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Trojan malware campaign expands with attacks against new banks

BackSwap attacks were previously limited in scope, but now the gang behind it could be preparing for much wider attacks.

A banking trojan malware scheme most likely run by a cyber criminal gang is ramping up its operations by targeting several new financial institutions in a previously untargeted region in what security researchers warn could be a test run for launching a global campaign.

BackSwap banking malware first appeared in March and operates like other trojans in that it has the end goal of stealing bank details and draining accounts.

The code is based on that of the Tinba trojan but is run as an entirely separate criminal project, with those behind BackSwap keeping the code to themselves -- it's believed to be owned by a criminal gang and isn't distributed commercially on underground forums.

The malware initially only targeted Polish banks, but researchers at IBM X-Force have warned that it's now also targeting customers of six banks in Spain. The distribution still isn't that widespread, but BackSwap could be warming up for a major campaign.

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"The limited number of banks in each country so far may suggest that BackSwap is still in testing. Our research team expects to see more testing in other geographies in the coming weeks, and possibly a wider scope of attack for this Trojan in the fourth quarter of 2018," said Limor Kessem, executive security advisor at IBM.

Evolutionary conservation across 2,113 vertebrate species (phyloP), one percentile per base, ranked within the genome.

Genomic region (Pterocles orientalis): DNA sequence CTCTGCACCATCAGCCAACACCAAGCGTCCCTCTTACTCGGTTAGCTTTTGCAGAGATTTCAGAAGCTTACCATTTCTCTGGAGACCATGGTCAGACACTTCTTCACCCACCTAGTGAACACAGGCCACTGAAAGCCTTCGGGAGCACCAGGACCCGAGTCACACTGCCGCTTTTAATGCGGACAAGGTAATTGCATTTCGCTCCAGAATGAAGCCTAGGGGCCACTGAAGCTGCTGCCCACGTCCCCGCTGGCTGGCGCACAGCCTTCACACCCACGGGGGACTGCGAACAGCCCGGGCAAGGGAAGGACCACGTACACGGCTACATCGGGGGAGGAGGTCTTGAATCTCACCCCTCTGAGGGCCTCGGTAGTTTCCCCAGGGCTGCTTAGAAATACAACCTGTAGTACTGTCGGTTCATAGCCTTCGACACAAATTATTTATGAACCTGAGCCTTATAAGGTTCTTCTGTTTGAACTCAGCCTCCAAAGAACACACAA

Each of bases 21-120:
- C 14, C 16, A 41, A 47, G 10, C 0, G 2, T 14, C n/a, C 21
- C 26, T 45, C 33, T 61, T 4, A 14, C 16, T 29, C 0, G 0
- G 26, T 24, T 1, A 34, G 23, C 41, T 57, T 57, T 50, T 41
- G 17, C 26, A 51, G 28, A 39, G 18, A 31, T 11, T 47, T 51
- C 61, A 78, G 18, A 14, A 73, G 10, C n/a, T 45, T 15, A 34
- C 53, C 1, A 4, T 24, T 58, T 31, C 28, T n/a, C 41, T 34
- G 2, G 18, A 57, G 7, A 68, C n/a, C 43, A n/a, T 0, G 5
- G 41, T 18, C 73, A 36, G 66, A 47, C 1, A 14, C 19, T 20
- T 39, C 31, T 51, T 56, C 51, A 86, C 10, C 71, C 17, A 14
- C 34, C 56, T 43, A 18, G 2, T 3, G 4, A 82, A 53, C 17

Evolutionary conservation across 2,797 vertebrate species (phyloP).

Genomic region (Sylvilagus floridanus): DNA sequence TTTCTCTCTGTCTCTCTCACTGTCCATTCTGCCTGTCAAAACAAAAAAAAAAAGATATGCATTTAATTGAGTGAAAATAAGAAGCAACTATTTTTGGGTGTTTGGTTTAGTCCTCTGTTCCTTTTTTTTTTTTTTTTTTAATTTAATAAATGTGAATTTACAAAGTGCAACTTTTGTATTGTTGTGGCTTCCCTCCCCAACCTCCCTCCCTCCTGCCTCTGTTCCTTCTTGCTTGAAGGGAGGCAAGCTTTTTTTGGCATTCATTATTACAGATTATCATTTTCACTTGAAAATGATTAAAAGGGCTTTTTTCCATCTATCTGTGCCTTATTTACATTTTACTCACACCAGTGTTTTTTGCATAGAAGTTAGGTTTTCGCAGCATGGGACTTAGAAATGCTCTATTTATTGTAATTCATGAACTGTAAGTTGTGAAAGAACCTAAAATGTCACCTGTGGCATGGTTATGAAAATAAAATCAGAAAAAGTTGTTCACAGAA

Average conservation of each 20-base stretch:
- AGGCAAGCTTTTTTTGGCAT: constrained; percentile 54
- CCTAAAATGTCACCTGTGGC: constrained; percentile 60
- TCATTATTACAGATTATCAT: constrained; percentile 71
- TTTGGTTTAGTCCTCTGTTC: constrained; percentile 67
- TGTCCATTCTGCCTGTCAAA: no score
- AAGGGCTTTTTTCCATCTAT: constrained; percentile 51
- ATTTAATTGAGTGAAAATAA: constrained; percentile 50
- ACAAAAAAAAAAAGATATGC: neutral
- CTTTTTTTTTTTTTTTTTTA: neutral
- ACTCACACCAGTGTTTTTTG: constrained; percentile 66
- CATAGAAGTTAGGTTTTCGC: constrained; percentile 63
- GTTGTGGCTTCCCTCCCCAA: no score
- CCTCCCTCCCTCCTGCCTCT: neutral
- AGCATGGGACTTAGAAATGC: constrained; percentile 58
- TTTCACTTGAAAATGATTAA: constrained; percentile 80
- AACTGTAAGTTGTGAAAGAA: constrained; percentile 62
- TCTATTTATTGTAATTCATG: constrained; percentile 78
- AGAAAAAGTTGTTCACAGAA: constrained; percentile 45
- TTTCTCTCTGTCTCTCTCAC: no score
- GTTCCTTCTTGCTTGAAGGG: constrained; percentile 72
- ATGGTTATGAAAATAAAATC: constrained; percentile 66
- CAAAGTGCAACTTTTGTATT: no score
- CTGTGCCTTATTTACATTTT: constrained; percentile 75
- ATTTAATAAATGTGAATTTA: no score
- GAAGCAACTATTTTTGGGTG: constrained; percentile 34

BackSwap is often delivered to victims by spam phishing emails and embedded in a malicious attachment which retrieves and drops the payload when the document is activated. It's also known for the malware to hide in fake versions of popular computer software.

Once installed on a system, the malware injects JavaScript into the address bar which it can use to bypass security protections of both the browser and any third-party security controls run by the bank itself.

BackSwap operates like other trojans by using man-in-the-middle attacks to alter what the user sees in order to steal information.

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Attackers have been known to alter account numbers of the recipients of bank transfers, re-routing the payment -- and details -- to themselves - all while the user is presented with information that doesn't indicate anything has been changed, so they're unaware they've been a victim of an attack.

BackSwap currently doesn't feature among the most promiment forms of banking trojan, but it's still effective and if the campaigns do get larger, it could easily become one of the most prevalent forms of financial malware.

As the malware is often delivered via spam emails, users can go a long way to preventing themselves from becoming victims of BackSwap by being mindful of unsolicited messages and unexpected email attachments.

Users can also provide an additional layer of protection against this kind of attack by ensuring two-factor authentication is activated on their bank account when possible.

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